Both a guardianship and a power of attorney are methods of placing the control of someone’s affairs into the hands of someone else. There are differences between the two and certain advantages and disadvantages that you should discuss with your Nevada Estate Planning attorney before making a choice as to which is most appropriate for you.
A guardianship is a legal proceeding during which the court appoints someone to become the guardian for someone else who has become incapacitated in some way. The guardian serves as the decision maker for the ward. The guardian can be placed in control over the ward’s property, finances or care of the ward himself.
The guardian’s job is always to protect the ward and his assets. The guardian is required to obtain a court order before making certain decisions which is preceded by filing a petition with the court. Some of those important decisions include withholding life-saving medical care or terminating parental rights. The guardian is also required to make an annual report to the court regarding the status of the ward and his or her personal and financial affairs.
A power of attorney is an estate planning document which authorizes an “agent” to act on behalf of the “principal.” A financial or property power of attorney can be used to pay bills, manage bank accounts, or complete other types of financial transactions. A health care power of attorney can be used to make medical decisions. The power of attorney is intended to specify the specific tasks the agent is authorized to perform. The authority you convey can either start immediately ("immediate") or only after a certain event occurs ("springing"). A power of attorney does not require you to give up the right to manage your own affairs, but simply allows someone else to act on your behalf if that becomes necessary.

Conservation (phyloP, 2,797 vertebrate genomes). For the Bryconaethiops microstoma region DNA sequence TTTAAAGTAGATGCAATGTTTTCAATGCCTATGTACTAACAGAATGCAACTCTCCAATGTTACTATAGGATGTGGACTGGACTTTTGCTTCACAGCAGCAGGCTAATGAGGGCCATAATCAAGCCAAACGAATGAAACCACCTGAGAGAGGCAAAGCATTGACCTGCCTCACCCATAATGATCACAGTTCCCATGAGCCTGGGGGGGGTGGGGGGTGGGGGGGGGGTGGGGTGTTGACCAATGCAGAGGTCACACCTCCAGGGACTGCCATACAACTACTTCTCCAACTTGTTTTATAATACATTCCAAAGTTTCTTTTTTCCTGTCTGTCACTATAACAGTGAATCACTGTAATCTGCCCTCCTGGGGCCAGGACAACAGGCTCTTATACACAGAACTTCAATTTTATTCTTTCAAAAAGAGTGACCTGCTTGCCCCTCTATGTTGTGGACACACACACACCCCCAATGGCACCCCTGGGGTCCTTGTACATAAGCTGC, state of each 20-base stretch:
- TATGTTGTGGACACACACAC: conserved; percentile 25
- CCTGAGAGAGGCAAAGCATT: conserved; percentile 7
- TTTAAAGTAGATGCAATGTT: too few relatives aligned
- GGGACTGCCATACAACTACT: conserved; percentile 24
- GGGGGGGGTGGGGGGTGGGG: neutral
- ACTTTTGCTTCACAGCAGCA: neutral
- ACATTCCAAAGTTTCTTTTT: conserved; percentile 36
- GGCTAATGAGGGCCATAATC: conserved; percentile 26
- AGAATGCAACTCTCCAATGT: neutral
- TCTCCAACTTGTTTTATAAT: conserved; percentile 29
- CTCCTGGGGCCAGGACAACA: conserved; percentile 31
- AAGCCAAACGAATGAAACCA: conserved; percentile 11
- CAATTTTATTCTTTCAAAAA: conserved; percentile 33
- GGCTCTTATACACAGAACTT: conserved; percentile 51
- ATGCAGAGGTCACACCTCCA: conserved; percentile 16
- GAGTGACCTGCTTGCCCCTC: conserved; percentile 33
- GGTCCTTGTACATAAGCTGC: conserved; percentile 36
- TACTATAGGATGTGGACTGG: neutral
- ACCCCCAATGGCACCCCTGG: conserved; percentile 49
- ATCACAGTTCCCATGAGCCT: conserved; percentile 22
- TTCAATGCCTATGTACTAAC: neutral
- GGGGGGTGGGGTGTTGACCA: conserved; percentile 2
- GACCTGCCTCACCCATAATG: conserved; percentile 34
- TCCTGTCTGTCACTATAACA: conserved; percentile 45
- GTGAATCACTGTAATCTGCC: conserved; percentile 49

One difference is that a power of attorney is a private method, whereas a guardianship is a public proceeding carried out and monitored by the court. A power of attorney is less expensive than a guardianship, primarily because of the court involvement required with a guardianship. Another difference is that, with a guardianship, you may not have any control over who is chosen to act on your behalf. However, with a power of attorney, you are entirely free to identify the person who will serve as your agent.
With regard to the scope of authority, a power of attorney is generally more limited in scope. Furthermore, some institutions may be hesitant, or even refuse to honor the terms of power of attorney. That is primarily because of the risk of fraudulent use by agents. On the other hand, a guardian is given broad legal authority, backed by the courts, which is recognized by financial institutions, as well as health care providers.